HERE in the heart of Louisiana's vast sugar cane country good words can be heard on the annual crop yield, weather conditions, and the prices that mills and refineries are willing to pay for the cane, which may reach 25 cents a pound this year.
But when the conversation turns to what many here call "the treaty," or more pointedly "the sell out," then the normally amiable faces of the mostly Cajun farmers and growers of this region become serious.
As Congress gears up to consider the North American Free Trade Agreement (NAFTA) - designed to minimize trade barriers between Canada, the United States, and Mexico - the people who make their living working Louisiana's most durable crop still need to be convinced.
"It is something that all of us are very concerned and worried about," says Charles Melancon, a cane grower who is also president of the American Sugar Cane League. "The way it is worded right now, this treaty could virtually destroy our industry in favor of the corn syrup producers in Mexico.... We've got to change this thing before it kills us."
Larry Collins, the director of Louisiana's international trade department, agrees: "How often can just one act have such wide-ranging impact on an entire American industry, to the point of maybe wiping it out? That's what NAFTA could do to the sugar farmers of our country, and that's why you're going to see them fight it to the end."
At issue is the goal and purpose of the treaty. By abolishing tariff and nontariff barriers between the three countries, NAFTA will knock away an elaborate system of federal price support and import quotas that have allowed the US sugar industry to grow into a $20-billion-a-year business employing more than 360,000 people.
Under current federal law, sugar growers in the US are protected from Mexican competition through two tariffs.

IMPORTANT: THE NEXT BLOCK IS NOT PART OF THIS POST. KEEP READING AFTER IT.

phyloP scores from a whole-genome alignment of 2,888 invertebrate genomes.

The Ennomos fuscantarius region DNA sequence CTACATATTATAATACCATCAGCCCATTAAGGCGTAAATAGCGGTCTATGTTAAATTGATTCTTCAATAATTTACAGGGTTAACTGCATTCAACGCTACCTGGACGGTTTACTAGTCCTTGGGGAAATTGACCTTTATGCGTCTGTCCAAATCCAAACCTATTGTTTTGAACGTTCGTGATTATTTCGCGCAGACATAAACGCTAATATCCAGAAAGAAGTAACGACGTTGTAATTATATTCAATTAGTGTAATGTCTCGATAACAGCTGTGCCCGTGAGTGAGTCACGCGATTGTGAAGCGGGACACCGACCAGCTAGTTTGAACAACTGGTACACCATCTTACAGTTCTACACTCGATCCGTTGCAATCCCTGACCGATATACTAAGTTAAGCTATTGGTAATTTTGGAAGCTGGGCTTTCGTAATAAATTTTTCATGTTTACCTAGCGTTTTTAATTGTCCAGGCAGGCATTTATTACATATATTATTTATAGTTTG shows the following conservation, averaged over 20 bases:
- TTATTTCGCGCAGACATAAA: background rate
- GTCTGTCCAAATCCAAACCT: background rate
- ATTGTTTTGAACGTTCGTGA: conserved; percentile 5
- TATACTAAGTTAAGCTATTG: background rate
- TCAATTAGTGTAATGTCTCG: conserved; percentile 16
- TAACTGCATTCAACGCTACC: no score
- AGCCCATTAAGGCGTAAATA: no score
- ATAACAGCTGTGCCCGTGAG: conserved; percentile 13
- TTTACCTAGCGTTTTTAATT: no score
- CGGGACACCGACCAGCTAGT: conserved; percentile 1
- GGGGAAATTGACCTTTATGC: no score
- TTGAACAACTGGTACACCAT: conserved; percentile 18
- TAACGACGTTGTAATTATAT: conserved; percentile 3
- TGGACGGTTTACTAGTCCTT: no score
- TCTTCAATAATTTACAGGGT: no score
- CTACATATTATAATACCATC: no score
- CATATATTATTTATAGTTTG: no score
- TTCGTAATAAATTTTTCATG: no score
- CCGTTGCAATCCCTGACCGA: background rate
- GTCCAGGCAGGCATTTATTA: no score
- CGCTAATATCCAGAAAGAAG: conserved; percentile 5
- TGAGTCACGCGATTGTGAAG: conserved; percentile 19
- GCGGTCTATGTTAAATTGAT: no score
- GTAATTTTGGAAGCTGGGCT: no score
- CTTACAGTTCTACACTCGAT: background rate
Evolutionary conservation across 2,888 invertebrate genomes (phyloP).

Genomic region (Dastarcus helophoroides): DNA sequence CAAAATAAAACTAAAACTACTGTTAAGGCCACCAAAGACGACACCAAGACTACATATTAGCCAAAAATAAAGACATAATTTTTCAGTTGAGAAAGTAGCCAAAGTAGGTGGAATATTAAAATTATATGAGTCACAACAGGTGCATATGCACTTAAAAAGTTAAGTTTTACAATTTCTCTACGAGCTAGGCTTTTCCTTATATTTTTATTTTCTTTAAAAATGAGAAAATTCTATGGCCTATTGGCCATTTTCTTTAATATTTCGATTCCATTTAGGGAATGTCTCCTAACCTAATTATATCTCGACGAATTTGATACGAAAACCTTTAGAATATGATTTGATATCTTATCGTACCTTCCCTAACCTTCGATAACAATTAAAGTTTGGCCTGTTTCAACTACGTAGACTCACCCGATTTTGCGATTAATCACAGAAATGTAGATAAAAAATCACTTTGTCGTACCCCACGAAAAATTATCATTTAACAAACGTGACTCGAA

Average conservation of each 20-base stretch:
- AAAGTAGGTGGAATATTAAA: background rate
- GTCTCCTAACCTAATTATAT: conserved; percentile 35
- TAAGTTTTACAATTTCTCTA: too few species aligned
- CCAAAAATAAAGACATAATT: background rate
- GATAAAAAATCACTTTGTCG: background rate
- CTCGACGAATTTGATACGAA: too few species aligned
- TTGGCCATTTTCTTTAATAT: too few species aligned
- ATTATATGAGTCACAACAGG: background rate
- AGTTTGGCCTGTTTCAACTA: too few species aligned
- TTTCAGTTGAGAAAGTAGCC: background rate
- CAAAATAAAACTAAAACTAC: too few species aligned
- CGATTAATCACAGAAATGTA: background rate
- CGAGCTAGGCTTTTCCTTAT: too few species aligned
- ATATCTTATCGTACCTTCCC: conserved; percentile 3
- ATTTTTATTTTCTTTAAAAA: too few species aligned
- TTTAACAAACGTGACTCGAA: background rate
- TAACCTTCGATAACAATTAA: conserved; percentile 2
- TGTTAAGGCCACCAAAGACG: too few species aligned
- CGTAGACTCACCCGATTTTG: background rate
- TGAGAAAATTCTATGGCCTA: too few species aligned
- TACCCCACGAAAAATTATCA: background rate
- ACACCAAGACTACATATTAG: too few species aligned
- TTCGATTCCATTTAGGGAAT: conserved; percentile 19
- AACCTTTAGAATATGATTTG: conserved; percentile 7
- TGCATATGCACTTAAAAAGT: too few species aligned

* A pro-rated quota among about 39 nations that keeps sugar imports to this country at a minimum. For example, in 1992 Mexico's sugar quota stood at only 8,001 tons, an infinitesimal amount next to the more than 200,000 tons the US exported to Mexico that same year.
* A federal trade provision authorizing the government to impose extra fees and quotas on any foreign agricultural product seen as a threat to US farmers.
UNDER NAFTA's proposed changes, Mexico could start exporting up to 150,000 tons of sugar into the US on a yearly basis by the end of this decade, while the controversial trade provision would be phased out over a 10-year period.
US sugar growers are already worried about the infusion of fructose corn sweeteners in their market: Since the late 1970s, such sweeteners have gone from making up less than 5 percent of all US cold drink products to more than 52 percent today. NAFTA could accelerate those trends. "You could have a company like Coca-Cola doing most of its bottling in Mexico with corn sweeteners, and then flooding the market up here and ruining our business," Mr. Melancon says.
Louisiana Sen. John Breaux (D), who says he is generally in favor of NAFTA, is also worried about the treaty's sugar implications, but for another reason. "If a country becomes a surplus producer of a product they can export that product to the US without any duties. The provisions of the treaty allow Mexico to become a surplus producer of sugar just by producing one more packet of sugar than we do," he says. "We have to get that corrected."
In Louisiana, sugar growers may be more hostile to NAFTA's ramifications because their industry has been so hard hit in recent years. In 1989 a Christmas freeze wiped out up to 50 percent of the crop. Heavy rains in 1991 washed away more than a quarter of the growers' business. Then Hurricane Andrew last year resulted in a 1993 crop that is nearly 20 percent smaller than expected.
For all the industry's problems, some economic experts say NAFTA could be good for the sugar producers. "They are going to face trouble because they no longer know how to compete," says Rafiq Ahmed, a professor of economics at Tulane University in New Orleans. "That's what happens to any industry when it is protected too much by artificial barriers.... What they should be doing now is thinking about new technologies, new marketing methods, instead of blaming all of their troubles on NAFTA."
In a state, though, where the number of sugar cane farms has dropped from more than 2,300 in 1963 to about 750 today and the number of sugar mills has been cut in half to 20, such sentiments are not widespread. "We're in an industry that has gotten it from all sides," Melancon says. "Which is why we're fighting back. We're going to join up with the labor unions and environmentalists on this thing.... For us NAFTA is just one bad deal."